Matchmaker, Matchmaker, Make Me A Match

Read this section in wiki for a primer on the Match.

This week is Match Week. Well, technically, only Thursday, March 18 is Match Day, when US senior medical students find out where they will be spending their residency years. Yikes!

I was telling Erika that it’s the culmination of all those hours of slaving over textbooks, the endpoint of all those board exams, and the reason for all the pre-dawn rectal exams I had to administer. So, yes, it is terrifying.

More terrifying than Match Day, however, was today, which was the notification if you haven’t matched. Not matching means that you have to participate in the “scramble” (real term!)

Now, the probability that I was going to have to scramble was quite low, but the level of crappiness (not real term) associated with having to scramble into a residency program is so high that even the slight probability was more stressful to me than the real Match Day.

At noon today, I received this email:

from NRMP Staff
to me
date Mon, Mar 15, 2010 at 11:50 AM
subject Did I Match?

Congratulations! You have matched.

Short, to the point, simple. Now that I know that I’ve matched, I am pretty calm about Match Day. I mean, I say this now. Ask me Wednesday night, when I’m trying to sleep. It’s gonna be another Benadryl night.


Reading material

The books Complications: A Surgeon’s Notes on an Imperfect Science and Better: A Surgeon’s Notes on Performance, both by Atul Gawande, have come recommended by several unrelated people. It sounds like people really like his books.

I don’t doubt that he’s an amazing writer and has really profound things to say via essays. He’s a surgeon at Brigham and Women’s in Boston, a former Rhodes Scholar, and professor at Harvard Med & School of Public Health, and is probably ridiculously brilliant in medicine and articulate in writing (more and more, I’m realizing this is hard to find amongst medical people — general punctuation is a struggle for my classmates).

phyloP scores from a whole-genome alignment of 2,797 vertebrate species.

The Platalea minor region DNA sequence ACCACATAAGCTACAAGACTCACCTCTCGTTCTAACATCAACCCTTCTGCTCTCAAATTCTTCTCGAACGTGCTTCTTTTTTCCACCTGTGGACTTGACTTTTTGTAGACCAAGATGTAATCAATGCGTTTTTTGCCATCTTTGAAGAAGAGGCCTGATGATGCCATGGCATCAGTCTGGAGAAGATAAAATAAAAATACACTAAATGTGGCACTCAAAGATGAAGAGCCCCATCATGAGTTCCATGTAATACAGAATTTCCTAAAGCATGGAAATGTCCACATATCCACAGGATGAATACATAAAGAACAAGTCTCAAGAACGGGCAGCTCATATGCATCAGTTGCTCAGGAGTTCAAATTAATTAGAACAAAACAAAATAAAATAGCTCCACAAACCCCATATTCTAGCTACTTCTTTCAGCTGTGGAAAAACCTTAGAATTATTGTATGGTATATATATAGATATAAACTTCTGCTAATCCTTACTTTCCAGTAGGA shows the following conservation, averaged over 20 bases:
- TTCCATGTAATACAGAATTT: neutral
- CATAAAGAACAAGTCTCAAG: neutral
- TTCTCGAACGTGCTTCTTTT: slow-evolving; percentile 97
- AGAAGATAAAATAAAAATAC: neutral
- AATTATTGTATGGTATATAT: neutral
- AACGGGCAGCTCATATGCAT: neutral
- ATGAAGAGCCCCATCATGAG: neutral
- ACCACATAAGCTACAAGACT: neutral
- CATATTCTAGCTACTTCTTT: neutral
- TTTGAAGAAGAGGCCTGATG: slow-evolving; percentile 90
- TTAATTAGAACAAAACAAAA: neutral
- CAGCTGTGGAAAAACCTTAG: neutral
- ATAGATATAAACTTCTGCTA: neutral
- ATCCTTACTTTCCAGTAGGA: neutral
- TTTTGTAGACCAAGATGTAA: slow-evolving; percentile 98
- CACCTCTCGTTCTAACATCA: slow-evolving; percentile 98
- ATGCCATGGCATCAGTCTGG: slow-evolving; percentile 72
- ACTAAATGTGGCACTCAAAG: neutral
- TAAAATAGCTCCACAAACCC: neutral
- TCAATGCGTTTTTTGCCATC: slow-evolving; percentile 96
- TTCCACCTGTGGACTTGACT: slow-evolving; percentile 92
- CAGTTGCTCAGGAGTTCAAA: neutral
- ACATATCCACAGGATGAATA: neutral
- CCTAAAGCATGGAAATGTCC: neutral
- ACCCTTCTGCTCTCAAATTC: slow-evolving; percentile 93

But here’s the thing: I don’t think I want to become the type of person who reads about medicine. I’m already in medicine. What if I become one of those people whose life is, like, defined by being in medicine, and thinking about medicine, and reading about medicine (no matter how untechnical and philosophical it actually is)? I don’t know if I could handle it.

I already know that I don’t like reading essays. I have never finished reading Me Talk Pretty One Day, even though pretty much everyone I know is obsessed with the book and David Sedaris in general. I don’t know. I also don’t really like reading memoirs or autobiographies, I think. Biographies can by amazing. Historical fiction is awesome. General fiction is usually great. But memoirs and essays just leave me BORED TO TEARS.

But should it be different with this book? Shouldn’t it be especially of interest to me, since I say I’m interested in surgery and since I scorn my fellow classmates for not being self-aware or far too deeply devoted to only the science aspect of medicine? Who said that the unexamined life is not worth living? Socrates? I seriously doubt that the shallow navel-gazing that this blog currently exhibits counts as an examined life. Whatever. The Socratic Method is totally a bullshit excuse that professors have been using for years to abuse their students, anyway.

All this is to say that I’m probably not going to read those books. I guess I’ll be sticking with romance novels, and maybe the updated Sweet Valley High books. TAKE THAT, SOCRATES!